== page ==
The Journal of Upper Cervical Chiropractic Research published the results of a case study on July 6, 2020, documenting the resolution of food intolerances in a patient receiving chiropractic care. This study points out that food intolerance has become more common causing restaurants and food distributers to be more aware on what is in the food they offer.
According to the American Academy of Allergy, Asthma & Immunology (AAAAI), “A food intolerance, or a food sensitivity occurs when a person has difficulty digesting a particular food. This can lead to symptoms such as intestinal gas, abdominal pain or diarrhea.” The AAAAI points out that a food intolerance is different from a food allergy. “A food intolerance is sometimes confused with or mislabeled as a food allergy. Food intolerances involve the digestive system. Food allergies involve the immune system. With a food allergy, even a microscopic amount of the food has the potential to lead to a serious or life-threatening reaction called anaphylaxis.”
The study reports on the huge financial and social tool that food intolerances have on our society. “Gastrointestinal disorders related to food intolerances and sensitivities cause considerable economic and social impact on our society. It is estimated that 11% of the United States population suffers from chronic digestive disease, the prevalence as high as 35% for those 65 and older.”
In this case, a 24-year-old man who worked as a software developer went to a chiropractor seeking relief for his low back pain which he attributed to his work at a computer. He reported that the lower back pain had been giving him trouble on and off for years. He also reported that he had been dealing with gluten sensitivity for the past six years. In his case, wheat gluten would trigger a manic depression attack, while garlic and onion would cause an upset stomach, and dairy would cause him to have abdominal pain and gas.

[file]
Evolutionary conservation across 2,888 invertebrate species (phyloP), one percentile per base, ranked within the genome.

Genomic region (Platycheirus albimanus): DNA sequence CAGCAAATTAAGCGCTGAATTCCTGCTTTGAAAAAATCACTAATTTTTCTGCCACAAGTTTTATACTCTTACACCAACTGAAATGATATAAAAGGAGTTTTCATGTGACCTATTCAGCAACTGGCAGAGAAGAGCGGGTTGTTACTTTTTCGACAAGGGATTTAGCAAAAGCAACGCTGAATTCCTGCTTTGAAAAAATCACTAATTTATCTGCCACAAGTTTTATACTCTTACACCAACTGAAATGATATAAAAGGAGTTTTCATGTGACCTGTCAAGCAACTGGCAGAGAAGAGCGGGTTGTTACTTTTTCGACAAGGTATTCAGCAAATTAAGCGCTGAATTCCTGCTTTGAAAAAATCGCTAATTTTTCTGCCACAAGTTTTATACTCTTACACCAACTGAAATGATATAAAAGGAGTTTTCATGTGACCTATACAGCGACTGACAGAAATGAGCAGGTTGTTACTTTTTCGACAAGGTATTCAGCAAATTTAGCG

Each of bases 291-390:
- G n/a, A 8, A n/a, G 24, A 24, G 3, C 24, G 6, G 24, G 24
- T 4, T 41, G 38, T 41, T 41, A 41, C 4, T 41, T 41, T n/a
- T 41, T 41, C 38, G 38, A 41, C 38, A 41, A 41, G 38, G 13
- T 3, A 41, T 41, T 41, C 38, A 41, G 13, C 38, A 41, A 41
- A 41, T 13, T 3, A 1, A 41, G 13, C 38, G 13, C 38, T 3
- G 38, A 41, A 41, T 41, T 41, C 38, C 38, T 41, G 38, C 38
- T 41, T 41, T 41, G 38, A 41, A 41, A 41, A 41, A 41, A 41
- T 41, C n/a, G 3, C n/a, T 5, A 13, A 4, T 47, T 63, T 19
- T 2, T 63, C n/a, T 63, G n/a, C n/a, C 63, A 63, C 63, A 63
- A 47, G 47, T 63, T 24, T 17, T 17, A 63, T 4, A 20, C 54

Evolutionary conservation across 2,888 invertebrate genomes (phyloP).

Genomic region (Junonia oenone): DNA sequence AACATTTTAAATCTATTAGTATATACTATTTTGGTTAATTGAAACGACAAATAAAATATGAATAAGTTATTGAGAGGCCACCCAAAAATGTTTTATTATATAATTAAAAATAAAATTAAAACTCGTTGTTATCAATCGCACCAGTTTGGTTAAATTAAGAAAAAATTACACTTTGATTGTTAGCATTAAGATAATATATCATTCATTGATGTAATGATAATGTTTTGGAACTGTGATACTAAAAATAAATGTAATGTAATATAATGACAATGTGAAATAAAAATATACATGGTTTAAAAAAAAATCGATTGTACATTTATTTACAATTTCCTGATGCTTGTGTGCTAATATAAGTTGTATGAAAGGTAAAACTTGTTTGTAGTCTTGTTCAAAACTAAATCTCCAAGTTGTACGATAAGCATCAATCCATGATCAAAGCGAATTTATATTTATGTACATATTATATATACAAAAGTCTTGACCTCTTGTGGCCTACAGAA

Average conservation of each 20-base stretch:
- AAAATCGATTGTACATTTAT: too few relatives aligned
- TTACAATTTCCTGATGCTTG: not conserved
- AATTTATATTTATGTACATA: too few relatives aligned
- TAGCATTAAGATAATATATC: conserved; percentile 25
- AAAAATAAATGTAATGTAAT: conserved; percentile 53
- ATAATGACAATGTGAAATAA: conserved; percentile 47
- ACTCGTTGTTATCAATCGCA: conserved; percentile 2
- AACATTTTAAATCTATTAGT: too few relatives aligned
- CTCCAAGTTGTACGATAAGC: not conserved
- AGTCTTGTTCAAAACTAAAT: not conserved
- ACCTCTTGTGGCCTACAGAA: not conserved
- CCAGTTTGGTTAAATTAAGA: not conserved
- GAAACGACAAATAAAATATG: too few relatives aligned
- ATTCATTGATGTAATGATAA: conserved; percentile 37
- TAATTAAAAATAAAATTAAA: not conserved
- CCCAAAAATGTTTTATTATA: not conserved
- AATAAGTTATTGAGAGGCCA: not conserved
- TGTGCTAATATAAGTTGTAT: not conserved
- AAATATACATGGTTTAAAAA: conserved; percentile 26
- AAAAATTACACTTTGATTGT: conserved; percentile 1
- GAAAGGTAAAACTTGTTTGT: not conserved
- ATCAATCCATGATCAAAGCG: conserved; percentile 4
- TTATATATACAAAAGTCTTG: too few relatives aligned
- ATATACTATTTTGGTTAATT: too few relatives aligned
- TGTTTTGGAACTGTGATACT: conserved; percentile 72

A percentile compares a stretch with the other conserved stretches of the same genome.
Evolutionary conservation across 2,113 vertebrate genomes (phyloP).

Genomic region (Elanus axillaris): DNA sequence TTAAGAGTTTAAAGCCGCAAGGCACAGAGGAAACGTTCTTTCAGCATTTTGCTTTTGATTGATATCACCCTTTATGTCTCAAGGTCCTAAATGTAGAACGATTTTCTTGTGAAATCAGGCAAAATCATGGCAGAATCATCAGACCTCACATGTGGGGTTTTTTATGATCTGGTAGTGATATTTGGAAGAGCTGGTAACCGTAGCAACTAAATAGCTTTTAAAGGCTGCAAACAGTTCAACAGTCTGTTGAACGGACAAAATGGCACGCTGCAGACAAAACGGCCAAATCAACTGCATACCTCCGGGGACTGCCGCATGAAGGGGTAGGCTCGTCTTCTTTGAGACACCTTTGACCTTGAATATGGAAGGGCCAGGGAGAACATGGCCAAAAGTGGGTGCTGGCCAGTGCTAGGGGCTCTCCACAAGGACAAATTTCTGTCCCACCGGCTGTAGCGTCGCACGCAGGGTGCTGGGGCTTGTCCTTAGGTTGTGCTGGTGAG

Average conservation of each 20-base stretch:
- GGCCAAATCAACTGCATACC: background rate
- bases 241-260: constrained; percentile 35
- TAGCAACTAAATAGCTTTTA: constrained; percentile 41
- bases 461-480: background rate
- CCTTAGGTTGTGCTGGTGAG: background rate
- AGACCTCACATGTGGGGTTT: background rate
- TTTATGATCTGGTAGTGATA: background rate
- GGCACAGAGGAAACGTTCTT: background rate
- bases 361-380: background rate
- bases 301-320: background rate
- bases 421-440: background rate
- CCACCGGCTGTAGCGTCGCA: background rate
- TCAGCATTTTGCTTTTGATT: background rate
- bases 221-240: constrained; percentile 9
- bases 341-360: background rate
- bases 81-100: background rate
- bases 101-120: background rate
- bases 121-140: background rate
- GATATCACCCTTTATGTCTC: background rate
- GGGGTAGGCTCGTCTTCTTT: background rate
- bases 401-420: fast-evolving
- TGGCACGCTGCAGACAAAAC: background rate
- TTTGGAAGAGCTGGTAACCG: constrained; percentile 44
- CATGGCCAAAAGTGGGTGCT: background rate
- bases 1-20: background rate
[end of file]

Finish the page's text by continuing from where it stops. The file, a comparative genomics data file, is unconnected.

A chiropractic examination and x-rays were performed. It was determined that there was subluxation present in the man’s upper cervical spine, and specific forms of chiropractic adjustments were started to address those subluxations.
After the ninth chiropractic visit, the man revealed to the chiropractor that he had not had any episodes of abdominal pain, depression, or concentration issues after eating foods that he previously would have avoided. He further related a story about going out with his family and indulging in spicy food that included garlic and onions. He stated that these foods would have normally given him an upset stomach and triggered manic depression. This time, however, he did not experience any of those ill effects from the food. As care continued, the man reported that he was no longer having an upset stomach or mood changes from the food he was eating, including dairy products.
In their conclusion, the study authors note, “This paper confidently helps both the chiropractic and medical profession to consider an alternative to food intolerances, other than avoidance. This condition has afflicted many people and this case study offers an approach that allows patients to eat foods that they enjoy without fear of an adverse reaction.”